Avatar (James Cameron, 2009)
James Cameron’s long-awaited Avatar is at once a state-of-the-art journey through imagined interstellar landscapes, and a rather more prosaic expedition through familiar story-telling terrain. “Great effects, so-so story” is perhaps the classic form of review for post-1977 Hollywood movies, and it’s a little sheepishly that critics have arrived once again at this basic conclusion. Yet, they have, in droves, because at the fundamental level that’s the key conclusion to be drawn about Avatar. The more interesting points to make about the film, then, aren’t those most important but most obvious observations. The sub-plots here – like the progress of James Cameron’s once-imposing directorial career, or whether the film is a giant leap in the evolution of film technology – are rather more interesting.
Cameron has been noodling around with the concepts for this film since the 1990s, apparently waiting for the technology to catch up with his vision. That time wasn’t spent embellishing the basic framework of the story, which is a simple enough encounter on an alien world between militaristic humans and the state of the art in noble savages, the nine foot tall, blue-skinned native aliens, the Na’vi. Cameron borrows the structure of Dances with Wolves, showing how marine Josh Sully, using a genetically engineered surrogate (his “avatar”), comes to live amongst the Na’vi and become sympathetic to their culture. There’s not a great deal of nuance here; I’ve seen the film’s latter stages described as a full length version of the Ewok vs Stormtrooper battle in Return of the Jedi, and that just about captures the sophistication of Cameron’s pitch.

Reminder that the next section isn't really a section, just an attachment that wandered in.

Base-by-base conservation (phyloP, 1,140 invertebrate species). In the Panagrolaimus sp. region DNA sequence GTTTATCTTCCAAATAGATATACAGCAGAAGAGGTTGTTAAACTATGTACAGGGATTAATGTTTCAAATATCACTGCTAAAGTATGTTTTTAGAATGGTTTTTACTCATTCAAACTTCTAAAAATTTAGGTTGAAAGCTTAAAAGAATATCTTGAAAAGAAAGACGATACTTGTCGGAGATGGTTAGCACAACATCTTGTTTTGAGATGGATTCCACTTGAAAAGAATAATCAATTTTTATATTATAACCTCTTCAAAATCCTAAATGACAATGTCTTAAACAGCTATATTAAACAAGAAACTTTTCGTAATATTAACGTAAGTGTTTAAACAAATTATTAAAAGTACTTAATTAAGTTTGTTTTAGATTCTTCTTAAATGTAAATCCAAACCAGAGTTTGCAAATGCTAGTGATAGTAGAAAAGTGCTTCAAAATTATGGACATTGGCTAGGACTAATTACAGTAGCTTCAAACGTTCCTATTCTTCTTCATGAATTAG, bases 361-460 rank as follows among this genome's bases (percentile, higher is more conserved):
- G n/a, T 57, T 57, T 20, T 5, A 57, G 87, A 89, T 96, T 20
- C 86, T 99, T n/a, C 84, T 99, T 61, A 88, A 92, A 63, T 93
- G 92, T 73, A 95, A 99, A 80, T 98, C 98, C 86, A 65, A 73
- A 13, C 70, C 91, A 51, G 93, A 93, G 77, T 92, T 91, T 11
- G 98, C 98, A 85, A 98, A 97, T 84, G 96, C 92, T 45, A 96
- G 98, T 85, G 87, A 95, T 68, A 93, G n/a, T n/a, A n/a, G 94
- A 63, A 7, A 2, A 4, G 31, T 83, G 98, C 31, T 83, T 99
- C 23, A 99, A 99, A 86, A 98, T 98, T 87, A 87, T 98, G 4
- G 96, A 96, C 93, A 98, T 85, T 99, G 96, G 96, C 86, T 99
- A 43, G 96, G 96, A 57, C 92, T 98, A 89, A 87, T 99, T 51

Cameron always was a brutally simple filmmaker, and that was his strength. His best film, Aliens, shows his knack for welding muscular action narratives to satisfying but not overbearing subtexts; the climax of that film is, for me, amongst the most intense 45 minutes of action cinema ever produced. That’s the James Cameron we have missed for the last twelve years, and it was a return to that sort of form that I was hoping to see in Avatar. Cameron’s preoccupations are certainly recognisable, such as the obsession with metallic blue lighting, military hardware, and messages of peace and love delivered in a package of gunfire and explosions. His design sense hasn’t declined, either, with the look of the sequences set in the human compound and spaceships so closely aligned with Aliens that you may think he has taken his old models out of storage. The characters, too, are similar. Sam Worthington’s Jake Sully is an honest grunt like the earlier films’ Hicks, and Sigourney Weaver’s Grace Augustine is essentially a more academic version of Ripley: the change from Aliens is simply to exchange the characters in importance so that Sulley / Hicks is the primary character, with Augustine / Ripley the secondary hero. And as the villainous company man, this time we get Giovanni Ribisi as Parker Selfridge, a rather less effectively drawn version of Paul Reisers’ snivellingly ingratiating Carter Burke.